Over the weekend, the Chinese Education Minister announced an initiative to attract colleges to “political theory” indoctrination at Communist Party-run universities, a study that has plummeted in popularity due to China’s exposure to the outside world.
“When we investigate at colleges and universities, we find that attention levels at thought and political theory classes are not high. People are there in body but not in spirit,” minister Chen Baosheng lamented, calling for professors to do away with “packaging that is not that fashionable” and find new, “trendy” ways to encourage the nation’s youth to embrace Communism. With the spread of religion – Christianity and Islam in particular – and consumerism, fewer and fewer young Chinese people care to embrace the 20th-century ways of Mao Zedong.
If the recent history of President Xi Jinping’s tenure is any indication, that new “trendy” packaging will involve attempts at American-style hip-hop music. While Beijing has censored hundreds of pop songs, many of them rap songs, for “harming social morality,” the Chinese government has taken to publishing rap music videos with pro-Beijing, pro-Marxist messages in the hope of attracting youth attention.
Below, five of the most painful attempts at coolness from the Chinese government:
“The Four Comprehensives Rap” – February 2016
The “Four Comprehensives” are vague government objectives intended to bring about the “Chinese dream,” Beijing’s communist alternative to the “American dream.” They are, according to The Nanfang: “to comprehensively develop a ‘moderately prosperous society,’ to comprehensively reform the country, to comprehensively enact a ‘rule of law,’ and to comprehensively root out Party corruption.”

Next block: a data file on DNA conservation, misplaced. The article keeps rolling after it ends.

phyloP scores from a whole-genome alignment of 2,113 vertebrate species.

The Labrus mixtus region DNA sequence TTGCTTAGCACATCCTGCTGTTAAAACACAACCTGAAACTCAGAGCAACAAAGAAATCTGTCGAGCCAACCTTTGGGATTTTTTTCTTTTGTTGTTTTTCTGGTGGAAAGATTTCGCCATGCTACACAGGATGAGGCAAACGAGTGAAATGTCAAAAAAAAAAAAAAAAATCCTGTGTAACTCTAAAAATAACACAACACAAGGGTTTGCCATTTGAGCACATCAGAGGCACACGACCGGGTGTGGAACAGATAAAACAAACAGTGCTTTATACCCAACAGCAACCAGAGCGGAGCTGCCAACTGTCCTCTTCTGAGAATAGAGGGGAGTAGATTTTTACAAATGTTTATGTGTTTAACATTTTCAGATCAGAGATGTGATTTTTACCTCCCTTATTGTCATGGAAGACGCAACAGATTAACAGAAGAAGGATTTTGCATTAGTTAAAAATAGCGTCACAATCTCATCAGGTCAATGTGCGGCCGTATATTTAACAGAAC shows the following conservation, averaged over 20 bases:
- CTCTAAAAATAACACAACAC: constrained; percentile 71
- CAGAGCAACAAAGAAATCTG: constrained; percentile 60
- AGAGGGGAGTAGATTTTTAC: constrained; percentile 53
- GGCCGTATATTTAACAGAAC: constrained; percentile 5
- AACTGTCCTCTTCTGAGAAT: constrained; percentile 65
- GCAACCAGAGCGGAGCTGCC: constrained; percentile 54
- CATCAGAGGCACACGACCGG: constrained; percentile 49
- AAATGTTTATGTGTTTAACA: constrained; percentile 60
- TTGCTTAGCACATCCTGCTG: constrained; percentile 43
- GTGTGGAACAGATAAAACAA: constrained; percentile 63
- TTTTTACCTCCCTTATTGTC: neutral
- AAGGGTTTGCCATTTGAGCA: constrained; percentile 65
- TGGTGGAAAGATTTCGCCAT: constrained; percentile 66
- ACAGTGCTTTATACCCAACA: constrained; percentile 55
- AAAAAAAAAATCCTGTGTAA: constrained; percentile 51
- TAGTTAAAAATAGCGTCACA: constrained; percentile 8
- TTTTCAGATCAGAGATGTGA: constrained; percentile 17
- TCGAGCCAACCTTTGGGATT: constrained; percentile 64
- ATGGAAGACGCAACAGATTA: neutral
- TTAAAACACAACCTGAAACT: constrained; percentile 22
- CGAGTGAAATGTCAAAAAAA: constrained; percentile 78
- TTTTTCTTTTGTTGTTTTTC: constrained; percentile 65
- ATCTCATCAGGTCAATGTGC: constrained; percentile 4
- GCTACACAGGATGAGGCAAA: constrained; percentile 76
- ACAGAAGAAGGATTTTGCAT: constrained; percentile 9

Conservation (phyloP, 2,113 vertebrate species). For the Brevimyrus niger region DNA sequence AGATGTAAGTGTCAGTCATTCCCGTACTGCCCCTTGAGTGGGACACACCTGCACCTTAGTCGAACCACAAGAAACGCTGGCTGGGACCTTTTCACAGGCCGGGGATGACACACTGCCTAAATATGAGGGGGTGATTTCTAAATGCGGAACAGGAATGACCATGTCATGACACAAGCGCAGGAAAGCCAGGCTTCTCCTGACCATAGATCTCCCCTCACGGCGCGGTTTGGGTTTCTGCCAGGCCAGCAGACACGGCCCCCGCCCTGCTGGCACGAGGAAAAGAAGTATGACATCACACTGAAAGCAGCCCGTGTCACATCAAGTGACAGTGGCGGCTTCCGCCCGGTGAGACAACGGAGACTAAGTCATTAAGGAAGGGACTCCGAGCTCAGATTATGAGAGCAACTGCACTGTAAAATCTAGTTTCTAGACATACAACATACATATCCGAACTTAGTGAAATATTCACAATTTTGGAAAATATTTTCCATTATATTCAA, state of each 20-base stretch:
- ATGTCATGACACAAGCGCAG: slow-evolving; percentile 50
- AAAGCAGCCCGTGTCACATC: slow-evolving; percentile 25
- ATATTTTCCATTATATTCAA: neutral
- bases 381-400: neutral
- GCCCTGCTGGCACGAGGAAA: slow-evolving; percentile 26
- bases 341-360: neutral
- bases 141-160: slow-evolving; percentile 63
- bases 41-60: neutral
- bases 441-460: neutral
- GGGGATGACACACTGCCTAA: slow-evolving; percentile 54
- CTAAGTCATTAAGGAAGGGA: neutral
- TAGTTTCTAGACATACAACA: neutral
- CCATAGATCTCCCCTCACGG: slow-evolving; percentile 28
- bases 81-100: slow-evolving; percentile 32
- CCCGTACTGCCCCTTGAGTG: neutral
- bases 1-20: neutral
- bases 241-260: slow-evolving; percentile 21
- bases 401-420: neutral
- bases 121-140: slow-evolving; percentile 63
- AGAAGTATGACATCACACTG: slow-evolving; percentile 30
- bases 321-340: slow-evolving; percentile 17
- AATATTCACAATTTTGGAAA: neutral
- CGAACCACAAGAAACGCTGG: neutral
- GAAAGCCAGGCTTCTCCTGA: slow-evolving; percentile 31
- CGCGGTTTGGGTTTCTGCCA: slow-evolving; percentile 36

Naturally, the state outlet Xinhua saw in this fertile ground for a hip-hop anthem.
“The Four Comprehensives Rap” features such catchy lyrics as “the environment will become greener and haze will disappear” and “Prosperity is the goal, reform is the drive, rule of law is the guarantee, building up the Party is the key!” While in America, rap music surfaced as a defiant voice against perceived corruption of those in power, Chinese government rap celebrates utmost submission to authority. “Respect, obey and implement the law,” the lyrics warn laypersons and Party members alike.
As with many Chinese government-sponsored rap videos, this song’s music video features bizarre animated sequences featuring a middle-aged man lecturing a young girl with the song. The girl, who initially dismisses the Four Comprehensives as “about the Chinese dream or whatever,” learns to love the government’s abstract promises.
“The Reform Group is Two Years Old” – December 2015
Who would ever suspect that a rap song with a title as catchy as “The Reform Group is Two Years Old” was written by stodgy old Marxists locked up in the bureaucratic mazes of Beijing? The titular “reform group” is an ad hoc creation meant to weed out corruption in local Communist Party offices. As with “The Four Comprehensives Rap,” the song praises the benefits of strict adherence to the rule of law and deference to authority.